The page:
Woody Allen’s Guide to Civil Disobedience and Revolution

Today is Easter Sunday. Jesus was a Jew and a rebel. So, on this great day in Jewish history, and in honor of Jewish rebellion, here is Woody Allen on civil disobedience and revolutions.

In perpetrating a revolution, there are two requirements: someone or something to revolt against and someone to actually show up and do the revolting. Dress is usually casual and both parties may be flexible about time and place but if either faction fails to attend, the whole enterprise is likely to come off badly. In the Chinese Revolution of 1650 neither party showed up and the deposit on the fall was forfeited.

The people or the parties revolted against are called the ‘oppressors’ and are easily recognized as they seem to be ones having all the fun. The ‘oppressors’ generally get to wear suits, own land, and play their radios late at night without being yelled at. Their job is to maintain the ‘status quo’, a condition where everything remains the same although they may be willing to paint every two years.

When the ‘oppressors’ become too strict, we have what is know as a police state, wherein all dissent is forbidden, as is chuckling, showing up in a bow tie, or referring to the mayor as ‘Fats.’ Civil liberties are greatly curtailed in a police state, and freedom of  speech is unheard of, although one is allowed to mime to a record. Opinions critical of the government are not tolerated, particularly about their dancing. Freedom of the press is also curtailed, and the ruling party ‘manages’ the news, permitting the citizens to hear only acceptable political ideas and ball scores that will not cause unrest.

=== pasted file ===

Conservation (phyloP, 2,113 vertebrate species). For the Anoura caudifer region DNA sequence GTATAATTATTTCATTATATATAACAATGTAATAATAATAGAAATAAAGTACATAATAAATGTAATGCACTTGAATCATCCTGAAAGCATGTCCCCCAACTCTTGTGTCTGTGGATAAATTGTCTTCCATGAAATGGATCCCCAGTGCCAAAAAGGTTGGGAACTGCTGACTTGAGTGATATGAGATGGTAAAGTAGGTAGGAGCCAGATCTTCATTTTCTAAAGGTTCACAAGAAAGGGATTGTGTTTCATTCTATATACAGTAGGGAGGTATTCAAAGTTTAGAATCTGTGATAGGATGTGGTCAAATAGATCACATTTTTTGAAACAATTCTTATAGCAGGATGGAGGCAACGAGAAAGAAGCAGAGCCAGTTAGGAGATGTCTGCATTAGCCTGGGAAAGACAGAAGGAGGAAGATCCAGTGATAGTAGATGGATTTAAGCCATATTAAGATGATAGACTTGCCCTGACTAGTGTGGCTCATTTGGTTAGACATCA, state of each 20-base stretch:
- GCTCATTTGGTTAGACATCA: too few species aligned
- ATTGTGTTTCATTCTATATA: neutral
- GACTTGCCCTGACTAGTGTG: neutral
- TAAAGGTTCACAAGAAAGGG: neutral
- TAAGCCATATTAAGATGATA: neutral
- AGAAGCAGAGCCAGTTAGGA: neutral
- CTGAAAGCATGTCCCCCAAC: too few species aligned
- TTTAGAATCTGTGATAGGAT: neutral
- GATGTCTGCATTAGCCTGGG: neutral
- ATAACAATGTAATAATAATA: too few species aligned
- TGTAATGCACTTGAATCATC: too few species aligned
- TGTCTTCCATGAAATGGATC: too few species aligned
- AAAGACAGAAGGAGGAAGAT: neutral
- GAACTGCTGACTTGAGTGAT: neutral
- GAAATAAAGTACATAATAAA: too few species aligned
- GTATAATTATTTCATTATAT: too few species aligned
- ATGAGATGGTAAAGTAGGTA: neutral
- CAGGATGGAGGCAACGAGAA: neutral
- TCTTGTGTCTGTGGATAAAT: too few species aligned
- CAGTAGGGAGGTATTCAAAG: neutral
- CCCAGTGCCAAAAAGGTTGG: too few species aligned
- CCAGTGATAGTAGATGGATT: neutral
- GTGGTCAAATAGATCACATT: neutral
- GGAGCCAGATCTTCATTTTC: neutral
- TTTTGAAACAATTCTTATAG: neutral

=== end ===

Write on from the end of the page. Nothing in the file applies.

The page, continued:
The groups who revolt are called the ‘oppressed’ and can generally be seen milling about and grumbling or claiming to have headaches. (It should be noted that the oppressors never revolt and attempt to become the oppressed as that would entail a change of underwear.)

Some famous examples of revolutions are:

The French Revolution, in which the peasants seized power by force and quickly changed all the locks on the palace doors so that the nobles could not get back in. Then they had a large party and gorged themselves. When the nobles finally recaptured the palace they were forced to clean up and found many stains and cigarette burns.

The Russian Revolution, which simmered for years and suddenly erupted when the serfs finally realized that the Czar and the Tsar were one and the same person.

It should be noted that after a revolution is over, the ‘oppressed’ frequently take over and being acting like the ‘oppressors.’ Of course by then it is very hard to get them on the phone and money lent for cigarettes and gum during the fighting may as well be forgotten about.

As always, in the best comedy, there is enough truth to make our laughter just ever so rueful.

Note: Excerpted from ‘A Brief, Yet Helpful, Guide to Civil Disobedience’ in Without Feathers (Warner Brothers, New York, 1975), pp 111-112.

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